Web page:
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Minding the Corporate Checkbook: A Manager's Guide for ExecutingSuccessful Business InvestmentsSteven R. Kursh, Ph.D.
"I agree strongly with the author that Return on Investment (ROI) is notby itself a sufficient justification for most of today's businessinvestments, particularly those that involve a large amount of'gut-based' emotional decisions. This book provides a defensible,repeatable, and transferable decision-making process that will help thereader become more effective when spending his company's money."
Michael Hoch, Research Director, Aberdeen Group
"This book does a great job laying out the importance of consideringmore than just the pure 'ROI numbers' of an investment, and forces youto think about the implementation and follow-up needed. It should beread by anyone who has the opportunity or ability to change the waycapital is invested."
Jim Connelly, Regional Vice President of Finance, MariottInternational, Inc.
"Minding the Corporate Checkbook reaffirms the notion that businessvalue is brought about by successful execution and continuedsupervision, and not solely determined by preliminary due diligence. Thescope of this book is applicable to internal corporate endeavors, aswell as a variety of other investments. After reading this book, I findmyself applying these execution and post-investment managementtechniques to a variety of my venture capital deals, as well as betterassessing new investment opportunities through more pragmatic exitstrategy evaluations."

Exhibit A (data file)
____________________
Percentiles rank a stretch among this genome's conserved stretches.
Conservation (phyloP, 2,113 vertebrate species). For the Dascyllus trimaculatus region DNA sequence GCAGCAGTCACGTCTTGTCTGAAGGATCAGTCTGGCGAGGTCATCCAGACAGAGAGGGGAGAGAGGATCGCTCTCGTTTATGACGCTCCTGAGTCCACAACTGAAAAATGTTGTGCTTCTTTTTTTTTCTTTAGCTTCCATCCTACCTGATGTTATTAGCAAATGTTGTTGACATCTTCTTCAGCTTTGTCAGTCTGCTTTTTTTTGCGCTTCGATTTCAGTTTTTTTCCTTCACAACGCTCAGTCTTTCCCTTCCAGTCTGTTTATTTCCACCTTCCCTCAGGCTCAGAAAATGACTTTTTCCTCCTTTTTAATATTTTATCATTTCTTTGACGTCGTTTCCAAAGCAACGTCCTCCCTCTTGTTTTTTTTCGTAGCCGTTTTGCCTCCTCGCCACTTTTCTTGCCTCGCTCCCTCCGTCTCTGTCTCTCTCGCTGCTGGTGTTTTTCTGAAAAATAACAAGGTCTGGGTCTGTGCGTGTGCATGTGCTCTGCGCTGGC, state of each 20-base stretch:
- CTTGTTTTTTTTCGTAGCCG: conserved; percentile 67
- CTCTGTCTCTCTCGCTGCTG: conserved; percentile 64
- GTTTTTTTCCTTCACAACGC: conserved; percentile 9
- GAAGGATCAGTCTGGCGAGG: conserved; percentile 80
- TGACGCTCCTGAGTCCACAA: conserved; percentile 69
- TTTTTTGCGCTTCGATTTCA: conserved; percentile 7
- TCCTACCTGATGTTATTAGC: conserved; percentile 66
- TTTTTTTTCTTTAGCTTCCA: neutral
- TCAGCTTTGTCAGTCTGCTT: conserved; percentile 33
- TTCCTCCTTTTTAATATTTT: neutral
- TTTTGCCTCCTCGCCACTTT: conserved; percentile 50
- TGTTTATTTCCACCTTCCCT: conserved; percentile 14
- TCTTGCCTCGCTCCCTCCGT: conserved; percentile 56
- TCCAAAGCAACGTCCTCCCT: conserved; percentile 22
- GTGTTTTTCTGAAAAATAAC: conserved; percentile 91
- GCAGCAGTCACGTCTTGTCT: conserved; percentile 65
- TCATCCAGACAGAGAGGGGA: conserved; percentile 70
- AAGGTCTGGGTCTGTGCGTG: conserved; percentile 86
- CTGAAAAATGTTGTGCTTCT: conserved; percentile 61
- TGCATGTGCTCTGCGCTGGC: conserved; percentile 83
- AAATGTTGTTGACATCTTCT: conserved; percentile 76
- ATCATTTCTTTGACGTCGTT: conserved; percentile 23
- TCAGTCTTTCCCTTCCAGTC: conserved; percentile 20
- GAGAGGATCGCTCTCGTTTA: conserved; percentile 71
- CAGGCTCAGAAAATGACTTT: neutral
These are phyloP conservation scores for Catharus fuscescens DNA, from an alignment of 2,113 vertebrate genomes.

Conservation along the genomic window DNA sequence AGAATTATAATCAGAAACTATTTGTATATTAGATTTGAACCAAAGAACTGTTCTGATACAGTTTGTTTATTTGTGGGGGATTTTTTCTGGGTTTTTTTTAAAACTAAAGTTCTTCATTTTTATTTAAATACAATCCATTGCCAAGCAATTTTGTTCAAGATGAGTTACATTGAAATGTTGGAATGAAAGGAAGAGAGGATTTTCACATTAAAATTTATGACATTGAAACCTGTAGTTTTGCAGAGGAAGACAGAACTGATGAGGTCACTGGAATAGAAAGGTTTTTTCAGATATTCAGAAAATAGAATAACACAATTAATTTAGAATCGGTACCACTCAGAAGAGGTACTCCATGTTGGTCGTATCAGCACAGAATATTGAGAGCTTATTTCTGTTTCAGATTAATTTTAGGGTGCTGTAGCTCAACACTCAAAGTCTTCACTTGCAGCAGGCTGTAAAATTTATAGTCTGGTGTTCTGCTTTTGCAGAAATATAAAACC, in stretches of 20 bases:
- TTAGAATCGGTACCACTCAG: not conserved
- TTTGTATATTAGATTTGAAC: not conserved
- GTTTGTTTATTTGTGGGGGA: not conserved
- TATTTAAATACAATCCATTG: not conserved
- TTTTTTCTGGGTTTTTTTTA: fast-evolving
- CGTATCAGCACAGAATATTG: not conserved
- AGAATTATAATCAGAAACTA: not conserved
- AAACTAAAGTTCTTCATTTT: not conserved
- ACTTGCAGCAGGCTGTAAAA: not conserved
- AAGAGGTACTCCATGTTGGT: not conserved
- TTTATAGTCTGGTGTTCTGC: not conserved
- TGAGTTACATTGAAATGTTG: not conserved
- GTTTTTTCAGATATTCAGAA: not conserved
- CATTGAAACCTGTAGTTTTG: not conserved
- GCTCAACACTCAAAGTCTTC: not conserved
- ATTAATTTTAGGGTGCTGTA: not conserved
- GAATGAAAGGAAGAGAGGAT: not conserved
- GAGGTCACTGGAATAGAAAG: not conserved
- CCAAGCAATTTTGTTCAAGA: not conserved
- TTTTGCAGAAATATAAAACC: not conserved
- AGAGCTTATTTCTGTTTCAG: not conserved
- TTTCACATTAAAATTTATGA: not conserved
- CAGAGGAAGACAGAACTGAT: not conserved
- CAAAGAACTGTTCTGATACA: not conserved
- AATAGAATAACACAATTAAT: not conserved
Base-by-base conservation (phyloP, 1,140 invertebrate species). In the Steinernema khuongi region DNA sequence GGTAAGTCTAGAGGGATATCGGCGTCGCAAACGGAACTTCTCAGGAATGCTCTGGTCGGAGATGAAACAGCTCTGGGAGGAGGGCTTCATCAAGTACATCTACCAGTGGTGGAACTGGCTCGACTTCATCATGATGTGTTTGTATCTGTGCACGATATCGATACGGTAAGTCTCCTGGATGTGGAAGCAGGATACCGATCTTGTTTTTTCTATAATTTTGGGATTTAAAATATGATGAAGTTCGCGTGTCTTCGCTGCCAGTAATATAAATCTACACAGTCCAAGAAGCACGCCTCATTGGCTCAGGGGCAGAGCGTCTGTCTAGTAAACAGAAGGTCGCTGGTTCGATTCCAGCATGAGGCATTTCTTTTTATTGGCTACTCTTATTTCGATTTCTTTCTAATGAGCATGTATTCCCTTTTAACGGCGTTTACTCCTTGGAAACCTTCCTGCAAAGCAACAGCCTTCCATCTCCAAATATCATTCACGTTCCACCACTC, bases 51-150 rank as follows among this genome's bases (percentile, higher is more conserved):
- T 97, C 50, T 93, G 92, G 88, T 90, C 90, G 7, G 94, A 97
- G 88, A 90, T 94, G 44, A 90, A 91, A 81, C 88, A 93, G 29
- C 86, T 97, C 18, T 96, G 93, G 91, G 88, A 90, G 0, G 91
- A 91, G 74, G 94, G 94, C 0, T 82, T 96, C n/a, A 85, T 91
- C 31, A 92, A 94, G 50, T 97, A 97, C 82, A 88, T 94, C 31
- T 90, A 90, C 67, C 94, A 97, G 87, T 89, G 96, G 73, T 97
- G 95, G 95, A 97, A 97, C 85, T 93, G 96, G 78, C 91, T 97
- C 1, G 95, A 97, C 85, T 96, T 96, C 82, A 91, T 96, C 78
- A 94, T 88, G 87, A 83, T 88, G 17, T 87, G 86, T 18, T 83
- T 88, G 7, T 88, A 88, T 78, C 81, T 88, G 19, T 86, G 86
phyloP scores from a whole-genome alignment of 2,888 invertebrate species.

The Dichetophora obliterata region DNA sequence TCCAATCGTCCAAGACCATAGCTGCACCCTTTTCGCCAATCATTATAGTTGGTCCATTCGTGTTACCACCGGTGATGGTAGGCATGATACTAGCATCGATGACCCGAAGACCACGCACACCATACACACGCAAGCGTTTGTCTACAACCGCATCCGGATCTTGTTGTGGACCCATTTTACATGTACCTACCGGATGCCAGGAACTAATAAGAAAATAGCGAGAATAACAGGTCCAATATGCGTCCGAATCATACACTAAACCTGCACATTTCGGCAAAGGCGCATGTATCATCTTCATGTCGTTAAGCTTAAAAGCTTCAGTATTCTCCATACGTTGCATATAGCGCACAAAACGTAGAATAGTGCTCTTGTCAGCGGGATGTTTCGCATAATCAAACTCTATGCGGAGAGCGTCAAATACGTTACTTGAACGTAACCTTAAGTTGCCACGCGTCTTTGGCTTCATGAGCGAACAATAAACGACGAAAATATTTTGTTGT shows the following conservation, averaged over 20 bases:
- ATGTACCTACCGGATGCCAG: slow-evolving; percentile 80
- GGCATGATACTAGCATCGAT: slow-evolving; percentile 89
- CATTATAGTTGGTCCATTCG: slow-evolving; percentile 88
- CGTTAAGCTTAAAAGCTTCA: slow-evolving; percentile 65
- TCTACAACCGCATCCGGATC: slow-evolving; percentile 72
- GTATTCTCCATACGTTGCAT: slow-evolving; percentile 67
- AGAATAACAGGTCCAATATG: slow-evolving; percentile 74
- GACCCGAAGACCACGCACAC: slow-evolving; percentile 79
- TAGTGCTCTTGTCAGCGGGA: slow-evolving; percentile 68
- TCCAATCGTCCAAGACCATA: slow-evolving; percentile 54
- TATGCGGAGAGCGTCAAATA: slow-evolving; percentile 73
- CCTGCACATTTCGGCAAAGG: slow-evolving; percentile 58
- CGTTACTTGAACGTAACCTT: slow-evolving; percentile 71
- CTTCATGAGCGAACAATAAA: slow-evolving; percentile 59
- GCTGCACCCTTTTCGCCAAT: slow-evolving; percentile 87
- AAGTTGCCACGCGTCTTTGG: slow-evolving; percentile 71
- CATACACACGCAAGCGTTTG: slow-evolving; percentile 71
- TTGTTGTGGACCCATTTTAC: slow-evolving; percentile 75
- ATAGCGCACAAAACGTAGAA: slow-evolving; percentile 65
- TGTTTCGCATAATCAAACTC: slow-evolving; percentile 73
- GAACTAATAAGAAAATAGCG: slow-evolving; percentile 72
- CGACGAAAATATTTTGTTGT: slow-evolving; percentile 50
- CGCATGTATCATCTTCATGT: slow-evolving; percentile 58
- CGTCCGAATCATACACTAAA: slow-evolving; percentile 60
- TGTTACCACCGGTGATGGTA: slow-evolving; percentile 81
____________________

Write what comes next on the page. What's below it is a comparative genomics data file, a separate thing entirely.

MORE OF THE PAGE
Rudolph J. Morando Jr., Associate, Rex Capital Advisors, LLC
"This is a very lucidly written book that provides a new qualitativeframework for business decision-making.The primary contribution is toprovide a decision-maker with a process that can be used to complementexisting (and often abused) financial-number-driven analysis.The authorhas provided a very helpful and effective resource for practitionersboth managers and consultantsand people who are regularly inundated bynumbers but may not have the time to put these numbers in the context ofa particular capital decision-making process."
Dr. Atreya Chakraborty, Senior Consultant,The Brattle Group
"Through consulting, I have witnessed far too many failedinvestmentsand even worse, failing companies!that could have beenavoided by applying the lessons contained in this book. Anyone can readthis book and apply the tools his type of investment analysis."
Jack Mazur, Senior Financial Consultant, Parson Consulting
"Projects too often fail not because the financial calculations werewrong, but because the execution and subsequent management were notconsidered carefully enough. Steve Kursh's new book makes a uniquecontribution by providing a framework that helps us better deal withboth the execution phase of a project and its ongoing management."
Lal C. Chugh, Ph.D., Professor of Finance, University of Massachusetts